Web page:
Tuesday, 20 November 2007
By Suzan Zawawi
WITH cases such as "Qatif Girl's" rape case, judicial reform couldn't come at a better time.
Last week, the Qatif General Court re-sentenced the Saudi young woman dubbed by Saudi media as "Qatif Girl" to 180 lashes and a jail term, doubling her first sentence after being gang-raped 14 times within two hours by seven convicted men. The court found the girl guilty of being in the company of a non-relative male during her abduction at knifepoint, a year-and-a-half ago.
Apparently, the three judges presiding over the case didn't believe that being raped 14 times was sufficient punishment for the girl who attempted suicide after the rape.
Upon appealing to the courts against the first sentence of 90 lashes, "Qatif Girl" hoped that she would be able to gain back a fraction of her dignity that was lost that horrifying night.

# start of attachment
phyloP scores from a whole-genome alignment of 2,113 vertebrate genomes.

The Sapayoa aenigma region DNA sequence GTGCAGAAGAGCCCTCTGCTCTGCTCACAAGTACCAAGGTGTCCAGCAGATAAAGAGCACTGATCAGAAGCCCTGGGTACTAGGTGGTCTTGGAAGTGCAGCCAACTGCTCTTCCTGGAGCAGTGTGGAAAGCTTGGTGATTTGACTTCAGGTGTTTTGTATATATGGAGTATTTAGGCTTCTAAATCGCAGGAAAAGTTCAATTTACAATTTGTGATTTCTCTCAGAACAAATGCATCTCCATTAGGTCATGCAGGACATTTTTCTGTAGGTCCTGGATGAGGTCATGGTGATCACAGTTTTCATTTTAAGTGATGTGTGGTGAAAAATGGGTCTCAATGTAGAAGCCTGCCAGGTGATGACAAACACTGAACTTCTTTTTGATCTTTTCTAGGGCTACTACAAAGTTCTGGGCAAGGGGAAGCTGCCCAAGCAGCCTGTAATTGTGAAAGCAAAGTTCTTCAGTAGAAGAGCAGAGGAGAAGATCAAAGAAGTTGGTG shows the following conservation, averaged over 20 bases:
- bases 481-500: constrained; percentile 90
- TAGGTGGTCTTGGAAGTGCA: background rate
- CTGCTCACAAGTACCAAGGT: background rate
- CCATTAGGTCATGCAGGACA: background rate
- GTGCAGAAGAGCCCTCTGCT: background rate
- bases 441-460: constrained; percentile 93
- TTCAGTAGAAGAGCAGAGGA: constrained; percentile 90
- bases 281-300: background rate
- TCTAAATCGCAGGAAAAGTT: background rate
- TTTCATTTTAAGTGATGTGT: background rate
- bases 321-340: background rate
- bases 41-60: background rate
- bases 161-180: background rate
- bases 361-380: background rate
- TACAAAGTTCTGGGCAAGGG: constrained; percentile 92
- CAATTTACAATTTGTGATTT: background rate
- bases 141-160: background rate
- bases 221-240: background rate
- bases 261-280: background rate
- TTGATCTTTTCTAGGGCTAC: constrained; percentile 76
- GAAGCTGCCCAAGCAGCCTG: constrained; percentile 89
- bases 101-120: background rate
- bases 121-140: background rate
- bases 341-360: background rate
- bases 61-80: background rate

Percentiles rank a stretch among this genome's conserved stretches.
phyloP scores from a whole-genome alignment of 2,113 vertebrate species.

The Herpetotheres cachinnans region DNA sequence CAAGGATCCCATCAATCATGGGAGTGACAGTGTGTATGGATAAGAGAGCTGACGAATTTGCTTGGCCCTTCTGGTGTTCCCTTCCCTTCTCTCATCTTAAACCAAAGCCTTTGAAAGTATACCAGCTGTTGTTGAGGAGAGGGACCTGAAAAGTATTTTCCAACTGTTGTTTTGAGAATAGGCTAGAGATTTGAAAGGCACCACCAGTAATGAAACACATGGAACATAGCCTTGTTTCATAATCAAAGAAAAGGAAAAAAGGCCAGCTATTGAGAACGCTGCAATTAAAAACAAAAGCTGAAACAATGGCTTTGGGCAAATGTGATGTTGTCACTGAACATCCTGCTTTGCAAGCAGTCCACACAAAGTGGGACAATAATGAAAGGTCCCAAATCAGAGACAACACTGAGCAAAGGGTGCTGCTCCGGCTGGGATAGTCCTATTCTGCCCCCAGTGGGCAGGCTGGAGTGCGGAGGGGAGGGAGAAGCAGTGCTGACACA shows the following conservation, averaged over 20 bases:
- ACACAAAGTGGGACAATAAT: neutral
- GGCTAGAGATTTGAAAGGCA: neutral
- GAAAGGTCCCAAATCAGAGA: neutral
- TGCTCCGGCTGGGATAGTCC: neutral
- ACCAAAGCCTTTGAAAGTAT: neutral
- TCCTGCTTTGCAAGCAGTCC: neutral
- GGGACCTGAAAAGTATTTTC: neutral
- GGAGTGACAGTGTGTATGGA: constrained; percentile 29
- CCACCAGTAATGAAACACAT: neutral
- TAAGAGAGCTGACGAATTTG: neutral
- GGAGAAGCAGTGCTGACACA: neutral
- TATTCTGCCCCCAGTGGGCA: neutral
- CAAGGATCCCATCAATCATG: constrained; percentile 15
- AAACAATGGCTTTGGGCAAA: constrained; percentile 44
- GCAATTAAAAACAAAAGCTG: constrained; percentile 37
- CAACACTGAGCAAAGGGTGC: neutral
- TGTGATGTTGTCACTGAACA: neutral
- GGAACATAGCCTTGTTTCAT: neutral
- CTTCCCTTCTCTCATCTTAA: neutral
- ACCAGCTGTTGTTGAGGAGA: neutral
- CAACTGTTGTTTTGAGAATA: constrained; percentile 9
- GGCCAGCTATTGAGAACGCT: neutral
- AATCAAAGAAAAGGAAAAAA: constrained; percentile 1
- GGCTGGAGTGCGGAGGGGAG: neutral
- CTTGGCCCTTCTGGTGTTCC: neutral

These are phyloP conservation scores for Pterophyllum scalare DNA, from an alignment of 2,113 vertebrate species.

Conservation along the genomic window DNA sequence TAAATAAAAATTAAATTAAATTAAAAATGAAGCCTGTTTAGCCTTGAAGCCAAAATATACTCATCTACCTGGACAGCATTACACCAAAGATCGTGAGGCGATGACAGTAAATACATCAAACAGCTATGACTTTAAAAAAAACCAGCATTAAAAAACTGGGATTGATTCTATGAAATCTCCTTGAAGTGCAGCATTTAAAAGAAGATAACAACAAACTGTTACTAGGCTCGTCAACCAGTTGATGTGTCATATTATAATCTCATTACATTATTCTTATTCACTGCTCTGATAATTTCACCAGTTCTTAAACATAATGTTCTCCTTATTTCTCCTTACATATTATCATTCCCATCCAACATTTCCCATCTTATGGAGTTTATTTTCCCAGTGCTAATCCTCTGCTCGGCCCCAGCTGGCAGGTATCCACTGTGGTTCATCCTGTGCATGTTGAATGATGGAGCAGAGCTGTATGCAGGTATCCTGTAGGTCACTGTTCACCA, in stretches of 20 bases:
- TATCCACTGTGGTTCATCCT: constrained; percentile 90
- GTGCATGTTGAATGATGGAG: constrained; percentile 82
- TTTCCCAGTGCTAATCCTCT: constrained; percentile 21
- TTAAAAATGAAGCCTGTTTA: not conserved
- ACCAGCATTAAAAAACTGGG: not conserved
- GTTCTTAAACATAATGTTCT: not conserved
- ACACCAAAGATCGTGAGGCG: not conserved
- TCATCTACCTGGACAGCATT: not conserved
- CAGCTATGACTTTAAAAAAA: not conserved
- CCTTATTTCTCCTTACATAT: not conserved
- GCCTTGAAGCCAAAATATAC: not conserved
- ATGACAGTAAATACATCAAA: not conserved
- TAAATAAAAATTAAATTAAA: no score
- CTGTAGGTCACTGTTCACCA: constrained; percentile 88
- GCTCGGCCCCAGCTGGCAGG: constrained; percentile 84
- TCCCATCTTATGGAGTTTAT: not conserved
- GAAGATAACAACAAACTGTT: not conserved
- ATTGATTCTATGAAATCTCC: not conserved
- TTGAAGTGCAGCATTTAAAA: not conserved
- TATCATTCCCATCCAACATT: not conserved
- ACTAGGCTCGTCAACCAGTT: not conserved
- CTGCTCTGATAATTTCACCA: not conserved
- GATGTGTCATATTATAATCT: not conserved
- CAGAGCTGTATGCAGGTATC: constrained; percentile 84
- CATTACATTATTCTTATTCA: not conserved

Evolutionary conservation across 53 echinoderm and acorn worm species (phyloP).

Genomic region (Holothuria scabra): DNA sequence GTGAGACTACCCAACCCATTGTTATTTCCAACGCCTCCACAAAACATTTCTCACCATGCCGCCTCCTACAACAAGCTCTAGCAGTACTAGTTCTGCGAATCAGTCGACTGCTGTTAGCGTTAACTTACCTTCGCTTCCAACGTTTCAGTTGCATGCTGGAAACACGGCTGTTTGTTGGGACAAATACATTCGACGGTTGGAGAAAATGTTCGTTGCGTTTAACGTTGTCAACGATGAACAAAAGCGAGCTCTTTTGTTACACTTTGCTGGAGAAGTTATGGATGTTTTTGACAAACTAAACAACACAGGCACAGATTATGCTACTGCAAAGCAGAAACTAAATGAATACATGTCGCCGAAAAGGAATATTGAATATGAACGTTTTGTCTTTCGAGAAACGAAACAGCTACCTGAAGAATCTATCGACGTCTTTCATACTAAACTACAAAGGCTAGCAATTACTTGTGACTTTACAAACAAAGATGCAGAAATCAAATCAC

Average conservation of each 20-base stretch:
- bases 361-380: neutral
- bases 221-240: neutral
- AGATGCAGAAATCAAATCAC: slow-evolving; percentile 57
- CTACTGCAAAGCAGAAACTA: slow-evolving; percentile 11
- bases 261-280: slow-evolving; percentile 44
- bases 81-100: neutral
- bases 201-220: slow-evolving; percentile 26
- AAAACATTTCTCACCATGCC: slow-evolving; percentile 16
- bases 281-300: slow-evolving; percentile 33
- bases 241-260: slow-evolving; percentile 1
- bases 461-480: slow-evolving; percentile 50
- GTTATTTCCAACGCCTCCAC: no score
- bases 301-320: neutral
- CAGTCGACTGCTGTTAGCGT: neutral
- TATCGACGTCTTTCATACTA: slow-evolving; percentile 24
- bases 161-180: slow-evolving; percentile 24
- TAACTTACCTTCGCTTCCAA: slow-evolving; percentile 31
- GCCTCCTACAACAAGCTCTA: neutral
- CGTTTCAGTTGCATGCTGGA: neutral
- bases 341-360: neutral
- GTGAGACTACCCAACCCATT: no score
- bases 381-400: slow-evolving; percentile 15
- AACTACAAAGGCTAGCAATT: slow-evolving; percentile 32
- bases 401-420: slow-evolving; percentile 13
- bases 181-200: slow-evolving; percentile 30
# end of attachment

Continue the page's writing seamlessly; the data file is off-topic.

But that didn't happen, the same judge who presided over in the first case, doubled her sentence along with the rapist.
If the girl's soul didn't die that night her innocence was surely violated last Wednesday.
"Qatif girl's dream of redeeming any of her self-respect through the judicial system was crushed in front of her own eyes.
Qatif court's message is loud and clear, girls and women who are raped could face punishment, and if they attempt to appeal they might face the same sentence as ‘Qatif Girl' and if you are a lawyer defending your client to the best of your ability, you might be thrown out of court, have your license confiscated and a ban from defending your client.
Judicial reform, which King Abdullah, Custodian of the Two Holy Mosques, called upon, couldn't come at a better time.
Not only are women, but men and children are also suffering from an un-codified system, leaving judges to rule on cases according to their own interpretation and understanding of Shariah law.
A case decided in one court might be adjudicated differently in a different court, according to the judge.
The second ruling on ‘Qatif Girl' couldn't come at a worse time as the world media is currently focusing on Saudi Arabia, the host of OPEC meeting.
The enormous efforts exerted by both Saudi women and the government in empowering Saudi women in all fields have been overshadowed by the court ruling.
Could the judge in Qatif be so oblivious to the outcome of such rulings, whether to the rape victim, other sexually abused women and Saudi Arabia's image abroad?